Fourth, Paul often held himself up as an example to the flock and called on others to “Be imitators of me, just as I also am of Christ” (1 Corinthians 11:1, see also Philippians 3:17 & 4:9). He gives details of how he lived as an apostle and servant of Christ in passages such as Acts 20:32-35; 1 Corinthians 9; and 2 Corinthians 11-12.

Fifth, Paul gave instructions to both Timothy and Titus in how to act and carry out their mission of being his envoy to Ephesus and Crete respectively. Both Timothy and Titus were relatively young and needed this encouragement, but the conduct described should be true for all church leaders. He wrote in 1 Timothy 4:12, “Let no one look down on your youthfulness, but rather in speech, conduct, love, faith and purity, show yourself an example of those who believe.” In Titus 2:7–8 he encourages him saying, 7 in all things show yourself to be an example of good deeds, with purity in doctrine, dignified, 8 sound in speech which is beyond reproach, so that the opponent will be put to shame, having nothing bad to say about us.”

These are really only details and expansions of what Paul tells the Thessalonians. Those with these qualities are the ones that should be recognized and esteemed very highly in love by the congregation for the work they do unto the Lord and for the benefit of the church.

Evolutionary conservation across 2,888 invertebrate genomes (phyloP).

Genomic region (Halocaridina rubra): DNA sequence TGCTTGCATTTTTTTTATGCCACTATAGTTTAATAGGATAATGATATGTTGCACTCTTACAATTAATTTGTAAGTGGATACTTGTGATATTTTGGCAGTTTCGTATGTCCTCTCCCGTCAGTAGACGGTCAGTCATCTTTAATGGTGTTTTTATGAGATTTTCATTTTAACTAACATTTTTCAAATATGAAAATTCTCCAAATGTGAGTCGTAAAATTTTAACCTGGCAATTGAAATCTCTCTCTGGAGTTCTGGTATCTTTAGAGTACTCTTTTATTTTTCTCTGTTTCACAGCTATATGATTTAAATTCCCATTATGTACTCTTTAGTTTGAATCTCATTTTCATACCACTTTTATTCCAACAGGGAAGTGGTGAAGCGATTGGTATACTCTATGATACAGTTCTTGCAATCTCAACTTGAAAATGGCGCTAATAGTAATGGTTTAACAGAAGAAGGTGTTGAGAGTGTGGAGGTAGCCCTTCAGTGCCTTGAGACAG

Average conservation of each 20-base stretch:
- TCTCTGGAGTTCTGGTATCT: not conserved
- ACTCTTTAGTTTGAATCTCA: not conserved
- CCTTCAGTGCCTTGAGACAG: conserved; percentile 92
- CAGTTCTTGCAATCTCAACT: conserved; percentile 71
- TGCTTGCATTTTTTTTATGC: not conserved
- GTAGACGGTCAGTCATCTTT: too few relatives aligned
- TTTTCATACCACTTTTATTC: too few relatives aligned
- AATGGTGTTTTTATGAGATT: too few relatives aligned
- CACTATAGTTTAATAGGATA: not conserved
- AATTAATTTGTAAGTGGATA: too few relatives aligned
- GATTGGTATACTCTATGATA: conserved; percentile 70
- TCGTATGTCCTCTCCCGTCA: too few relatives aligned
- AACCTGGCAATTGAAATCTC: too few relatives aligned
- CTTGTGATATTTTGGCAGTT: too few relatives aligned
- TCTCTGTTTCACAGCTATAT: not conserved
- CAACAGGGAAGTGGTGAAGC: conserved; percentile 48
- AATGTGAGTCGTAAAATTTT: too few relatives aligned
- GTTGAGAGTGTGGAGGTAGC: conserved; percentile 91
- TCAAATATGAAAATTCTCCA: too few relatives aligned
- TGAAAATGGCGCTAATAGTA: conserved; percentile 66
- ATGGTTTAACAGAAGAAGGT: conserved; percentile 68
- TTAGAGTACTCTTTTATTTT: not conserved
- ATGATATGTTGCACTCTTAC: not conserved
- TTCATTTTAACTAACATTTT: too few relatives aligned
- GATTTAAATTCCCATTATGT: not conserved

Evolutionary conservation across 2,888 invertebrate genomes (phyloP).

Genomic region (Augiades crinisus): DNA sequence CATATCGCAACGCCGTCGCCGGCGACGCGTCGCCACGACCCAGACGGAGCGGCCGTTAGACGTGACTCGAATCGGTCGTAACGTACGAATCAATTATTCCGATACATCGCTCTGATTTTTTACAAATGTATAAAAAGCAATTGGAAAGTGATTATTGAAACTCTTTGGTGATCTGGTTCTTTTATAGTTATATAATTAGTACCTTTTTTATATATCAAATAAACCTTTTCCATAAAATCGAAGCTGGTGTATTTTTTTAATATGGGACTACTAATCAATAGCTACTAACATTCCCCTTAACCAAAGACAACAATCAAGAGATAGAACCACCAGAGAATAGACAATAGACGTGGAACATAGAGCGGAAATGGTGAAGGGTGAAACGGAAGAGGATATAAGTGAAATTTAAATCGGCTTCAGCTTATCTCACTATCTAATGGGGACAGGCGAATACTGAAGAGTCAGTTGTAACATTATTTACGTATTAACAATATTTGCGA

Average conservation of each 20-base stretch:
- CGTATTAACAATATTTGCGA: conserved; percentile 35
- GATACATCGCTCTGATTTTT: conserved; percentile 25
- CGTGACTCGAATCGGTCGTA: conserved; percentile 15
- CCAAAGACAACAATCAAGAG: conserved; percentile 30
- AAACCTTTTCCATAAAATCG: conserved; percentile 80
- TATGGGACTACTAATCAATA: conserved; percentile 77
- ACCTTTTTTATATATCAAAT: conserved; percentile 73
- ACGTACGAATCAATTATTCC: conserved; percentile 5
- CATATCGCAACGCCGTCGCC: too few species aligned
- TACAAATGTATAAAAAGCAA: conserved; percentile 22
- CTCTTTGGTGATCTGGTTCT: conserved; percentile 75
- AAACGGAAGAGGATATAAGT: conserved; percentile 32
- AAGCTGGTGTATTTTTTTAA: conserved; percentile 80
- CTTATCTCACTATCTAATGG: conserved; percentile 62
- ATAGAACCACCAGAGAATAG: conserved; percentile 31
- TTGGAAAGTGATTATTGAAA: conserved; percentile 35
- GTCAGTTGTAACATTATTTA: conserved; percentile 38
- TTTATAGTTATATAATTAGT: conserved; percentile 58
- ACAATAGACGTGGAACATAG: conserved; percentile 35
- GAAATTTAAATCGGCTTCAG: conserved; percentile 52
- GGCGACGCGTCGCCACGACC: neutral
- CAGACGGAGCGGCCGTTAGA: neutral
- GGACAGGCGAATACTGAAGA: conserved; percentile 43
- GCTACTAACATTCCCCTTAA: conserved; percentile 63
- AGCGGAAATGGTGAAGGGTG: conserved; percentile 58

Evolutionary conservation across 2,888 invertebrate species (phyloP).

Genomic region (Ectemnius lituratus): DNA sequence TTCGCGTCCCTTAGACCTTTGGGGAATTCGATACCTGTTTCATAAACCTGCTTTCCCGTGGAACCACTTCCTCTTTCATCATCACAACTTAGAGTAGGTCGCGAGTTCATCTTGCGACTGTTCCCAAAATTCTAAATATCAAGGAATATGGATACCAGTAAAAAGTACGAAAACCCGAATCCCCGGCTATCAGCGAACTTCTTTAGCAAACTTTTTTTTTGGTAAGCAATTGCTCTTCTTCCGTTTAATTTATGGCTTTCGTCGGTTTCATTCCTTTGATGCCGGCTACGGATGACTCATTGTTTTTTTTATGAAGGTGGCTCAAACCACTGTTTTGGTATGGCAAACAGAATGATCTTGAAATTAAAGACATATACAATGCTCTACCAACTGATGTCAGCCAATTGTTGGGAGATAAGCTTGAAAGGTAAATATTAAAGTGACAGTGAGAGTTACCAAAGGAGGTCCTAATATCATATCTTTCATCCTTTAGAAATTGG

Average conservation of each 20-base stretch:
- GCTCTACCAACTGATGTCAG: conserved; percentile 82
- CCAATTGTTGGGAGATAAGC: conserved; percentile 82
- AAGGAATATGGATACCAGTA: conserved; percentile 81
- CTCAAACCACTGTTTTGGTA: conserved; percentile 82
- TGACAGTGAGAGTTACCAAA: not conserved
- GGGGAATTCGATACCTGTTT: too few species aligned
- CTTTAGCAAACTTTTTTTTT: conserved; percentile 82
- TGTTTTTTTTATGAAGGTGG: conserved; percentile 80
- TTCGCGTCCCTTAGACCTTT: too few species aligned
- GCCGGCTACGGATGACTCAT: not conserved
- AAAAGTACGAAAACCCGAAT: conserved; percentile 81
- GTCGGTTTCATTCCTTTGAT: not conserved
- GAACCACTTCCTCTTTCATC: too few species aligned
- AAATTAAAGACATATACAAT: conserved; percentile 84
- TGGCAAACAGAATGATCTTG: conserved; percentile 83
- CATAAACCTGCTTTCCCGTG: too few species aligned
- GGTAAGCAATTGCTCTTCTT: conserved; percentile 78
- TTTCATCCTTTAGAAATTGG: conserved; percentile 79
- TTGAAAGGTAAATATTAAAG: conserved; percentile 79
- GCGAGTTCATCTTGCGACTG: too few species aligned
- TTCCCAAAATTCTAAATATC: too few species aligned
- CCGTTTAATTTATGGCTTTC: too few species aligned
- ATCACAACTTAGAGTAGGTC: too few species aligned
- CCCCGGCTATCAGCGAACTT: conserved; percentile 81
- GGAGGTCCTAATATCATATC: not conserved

Additional Instructions to Congregations

I will close with several passages that give additional instructions to congregations on how to treat their leaders and then close with a few summary comments.

Double Honor. 1 Timothy 5:17–22, 17 “The elders who rule well are to be considered worthy of double honor, especially those who work hard at preaching and teaching. 18 For the Scripture says, “you shall not muzzle the ox while he is threshing,” and “The laborer is worthy of his wages.” 19 Do not receive an accusation against an elder except on the basis of two or three witnesses. 20 Those who continue in sin, rebuke in the presence of all, so that the rest also will be fearful of sinning. 21 I solemnly charge you in the presence of God and of Christ Jesus and of His chosen angels, to maintain these principles without bias, doing nothing in a spirit of partiality. 22 Do not lay hands upon anyone too hastily and thereby share responsibility for the sins of others; keep yourself free from sin.”